China Cracks Down On Labor Abuse

Police raids have freed 568 workers; young and weak kidnapped and forced into slave labor.

ZHENGZHOU, China (AP) - China's trade union federation has ordered a nationwide crackdown on labor abuses following gruesome revelations of workers being beaten, starved and forced to slave away in brick yards for no pay.

Grass roots trade unions have been ordered to ''immediately carry out a thorough examination to stop the violation of migrant workers' rights,'' the All-China Federation of Trade Unions said in a statement published Tuesday in state media.

Federation official Zhang Mingqi was quoted as saying the group was ''extremely shocked and indignant'' on hearing of the slavery cases.

At least 568 workers have been freed, including dozens of boys, and 168 people detained following media revelations that prompted a series of police raids in recent weeks in the north-central provinces of Henan and Shanxi.

Few details were given in the federation's statement and similar crackdowns have been ordered in past to little effect. However, the statement adds to signs of high-level concern over the issue, which last week prompted President Hu Jintao and other top leaders to order a thorough cleanup of such abuses.

China's 200 million migrant workers have long been victimized through poor or withheld pay, summary termination and discrimination in housing, health and education for their children.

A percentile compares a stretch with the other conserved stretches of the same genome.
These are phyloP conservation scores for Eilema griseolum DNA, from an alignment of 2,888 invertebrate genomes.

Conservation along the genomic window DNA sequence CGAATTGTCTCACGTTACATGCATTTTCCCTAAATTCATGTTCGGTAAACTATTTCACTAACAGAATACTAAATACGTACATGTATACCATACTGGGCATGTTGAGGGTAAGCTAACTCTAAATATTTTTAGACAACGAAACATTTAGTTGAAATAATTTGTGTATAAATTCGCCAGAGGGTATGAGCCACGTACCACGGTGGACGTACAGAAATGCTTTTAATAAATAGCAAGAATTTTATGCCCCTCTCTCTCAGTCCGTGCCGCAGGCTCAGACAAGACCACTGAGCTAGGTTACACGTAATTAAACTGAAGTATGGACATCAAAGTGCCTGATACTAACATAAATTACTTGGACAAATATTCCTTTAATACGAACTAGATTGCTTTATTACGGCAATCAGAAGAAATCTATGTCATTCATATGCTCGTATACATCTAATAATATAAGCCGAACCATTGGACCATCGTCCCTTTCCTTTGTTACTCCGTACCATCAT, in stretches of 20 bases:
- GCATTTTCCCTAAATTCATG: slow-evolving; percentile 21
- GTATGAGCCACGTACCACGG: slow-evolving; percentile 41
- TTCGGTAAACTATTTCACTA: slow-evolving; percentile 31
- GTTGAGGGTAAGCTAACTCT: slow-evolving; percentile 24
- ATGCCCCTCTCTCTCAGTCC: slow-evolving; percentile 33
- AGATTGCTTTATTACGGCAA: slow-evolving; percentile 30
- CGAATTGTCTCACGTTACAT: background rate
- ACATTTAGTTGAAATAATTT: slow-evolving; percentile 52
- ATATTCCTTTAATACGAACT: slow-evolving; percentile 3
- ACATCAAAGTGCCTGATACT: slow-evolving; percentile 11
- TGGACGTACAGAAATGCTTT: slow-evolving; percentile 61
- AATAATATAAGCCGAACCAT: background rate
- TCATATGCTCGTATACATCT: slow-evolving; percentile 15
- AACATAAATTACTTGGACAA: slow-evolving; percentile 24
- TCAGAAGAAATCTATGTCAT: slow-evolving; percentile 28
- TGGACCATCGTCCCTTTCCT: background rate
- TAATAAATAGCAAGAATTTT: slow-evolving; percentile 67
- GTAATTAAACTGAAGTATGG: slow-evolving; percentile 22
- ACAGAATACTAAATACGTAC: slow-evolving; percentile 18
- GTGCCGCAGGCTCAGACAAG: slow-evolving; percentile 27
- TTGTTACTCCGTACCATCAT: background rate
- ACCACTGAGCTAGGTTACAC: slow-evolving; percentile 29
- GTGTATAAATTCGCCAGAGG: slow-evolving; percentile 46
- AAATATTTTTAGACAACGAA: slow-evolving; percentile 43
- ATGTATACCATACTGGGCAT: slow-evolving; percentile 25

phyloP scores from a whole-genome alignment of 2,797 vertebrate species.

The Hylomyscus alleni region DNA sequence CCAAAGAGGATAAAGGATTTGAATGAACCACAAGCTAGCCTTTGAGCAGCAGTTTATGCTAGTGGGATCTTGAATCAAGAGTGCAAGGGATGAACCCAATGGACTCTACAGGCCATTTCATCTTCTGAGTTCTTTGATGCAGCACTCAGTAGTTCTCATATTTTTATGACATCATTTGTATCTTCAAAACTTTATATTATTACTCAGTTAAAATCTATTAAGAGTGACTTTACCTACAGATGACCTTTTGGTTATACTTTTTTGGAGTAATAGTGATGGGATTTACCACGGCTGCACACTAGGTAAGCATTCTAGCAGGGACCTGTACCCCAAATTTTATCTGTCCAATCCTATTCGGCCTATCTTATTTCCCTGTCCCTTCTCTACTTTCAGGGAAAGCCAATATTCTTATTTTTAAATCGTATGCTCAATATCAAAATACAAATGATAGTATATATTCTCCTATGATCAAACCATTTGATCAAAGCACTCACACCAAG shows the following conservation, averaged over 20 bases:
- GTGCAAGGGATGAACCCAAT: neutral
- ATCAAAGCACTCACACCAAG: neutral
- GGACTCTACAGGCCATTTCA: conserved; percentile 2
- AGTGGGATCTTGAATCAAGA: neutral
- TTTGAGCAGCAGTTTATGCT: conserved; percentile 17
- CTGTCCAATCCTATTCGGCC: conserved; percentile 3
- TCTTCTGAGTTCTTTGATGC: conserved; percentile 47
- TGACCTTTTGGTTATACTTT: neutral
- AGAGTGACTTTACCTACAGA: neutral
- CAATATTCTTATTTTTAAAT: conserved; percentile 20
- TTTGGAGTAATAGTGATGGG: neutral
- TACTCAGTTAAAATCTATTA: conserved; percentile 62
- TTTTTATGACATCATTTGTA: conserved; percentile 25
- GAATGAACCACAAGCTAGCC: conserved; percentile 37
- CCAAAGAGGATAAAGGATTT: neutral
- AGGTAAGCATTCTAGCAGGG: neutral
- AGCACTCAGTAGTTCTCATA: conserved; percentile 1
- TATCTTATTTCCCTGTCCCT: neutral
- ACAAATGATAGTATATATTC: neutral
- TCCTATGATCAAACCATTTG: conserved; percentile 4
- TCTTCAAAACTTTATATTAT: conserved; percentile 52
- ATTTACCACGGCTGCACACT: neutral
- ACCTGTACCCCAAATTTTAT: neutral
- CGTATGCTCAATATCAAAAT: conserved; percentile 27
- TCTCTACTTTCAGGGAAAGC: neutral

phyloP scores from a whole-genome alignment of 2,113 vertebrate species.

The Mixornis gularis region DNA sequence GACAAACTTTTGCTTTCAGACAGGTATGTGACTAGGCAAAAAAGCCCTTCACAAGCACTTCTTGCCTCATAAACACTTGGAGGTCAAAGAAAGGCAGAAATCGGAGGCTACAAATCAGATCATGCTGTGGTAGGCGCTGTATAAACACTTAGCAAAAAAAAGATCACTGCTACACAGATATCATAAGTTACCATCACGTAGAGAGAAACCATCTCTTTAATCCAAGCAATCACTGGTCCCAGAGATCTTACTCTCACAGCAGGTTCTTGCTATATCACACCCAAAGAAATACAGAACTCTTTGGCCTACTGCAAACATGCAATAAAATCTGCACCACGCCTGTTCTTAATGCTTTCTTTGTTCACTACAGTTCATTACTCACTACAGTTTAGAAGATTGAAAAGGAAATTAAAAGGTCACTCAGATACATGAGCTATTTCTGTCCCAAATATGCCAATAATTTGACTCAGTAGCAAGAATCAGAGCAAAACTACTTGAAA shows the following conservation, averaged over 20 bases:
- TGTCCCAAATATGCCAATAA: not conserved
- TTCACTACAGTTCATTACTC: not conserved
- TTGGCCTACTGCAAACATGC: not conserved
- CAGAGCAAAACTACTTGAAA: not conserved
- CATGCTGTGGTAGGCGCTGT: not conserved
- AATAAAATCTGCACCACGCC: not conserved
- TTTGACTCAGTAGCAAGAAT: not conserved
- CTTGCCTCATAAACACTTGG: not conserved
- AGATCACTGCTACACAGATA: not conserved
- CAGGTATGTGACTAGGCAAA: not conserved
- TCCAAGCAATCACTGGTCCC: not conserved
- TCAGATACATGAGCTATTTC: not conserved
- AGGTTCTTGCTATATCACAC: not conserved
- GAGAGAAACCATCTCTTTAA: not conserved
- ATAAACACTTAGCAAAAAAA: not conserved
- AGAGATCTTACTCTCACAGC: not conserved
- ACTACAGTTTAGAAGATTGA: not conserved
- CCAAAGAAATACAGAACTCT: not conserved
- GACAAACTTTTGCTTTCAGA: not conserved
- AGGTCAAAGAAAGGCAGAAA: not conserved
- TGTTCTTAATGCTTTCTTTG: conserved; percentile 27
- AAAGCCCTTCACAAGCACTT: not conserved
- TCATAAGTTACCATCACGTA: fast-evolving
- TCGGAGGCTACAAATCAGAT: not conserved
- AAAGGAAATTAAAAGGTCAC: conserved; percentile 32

Typically, slaves were sold to kilns for $66 by people traffickers who abducted the young and weak from train and bus stations or off the street, and lured the stronger with false promises of good paying jobs.

The use of slave workers came under the spotlight in part because of an open letter posted online signed by a group of 400 fathers appealing for help in tracking missing sons they believed were sold to kiln bosses.

The fathers accused Henan and Shanxi authorities of ignoring them or even protecting the kilns. At least one village-level Communist Party chief has been investigated after his son was found to be running a kiln that used slaves.

The fathers' letter said about 1,000 children were being forced to work at kilns under conditions of extreme cruelty, but that number has been impossible to verify.

Authorities have appeared to muzzle further reporting on the scandal after a a flurry of television and newspaper reports last week, including lurid pictures of slave workers with bloody patches of skin burned or rubbed raw.

Tuesday's newspapers in Henan's provincial capital Zhengzhou, where the story first broke, contained no items on the slavery and the local television station did not return calls seeking comment.

Zhang's statement said the crackdown would target industries that typically employ migrants, including manufacturing, construction, mining and restaurants. Unions must unearth abuses and cooperate with local police in rectifying problems, the statement said.

Unions have ''failed to play a significant enough role in rural areas,'' Zhang said.


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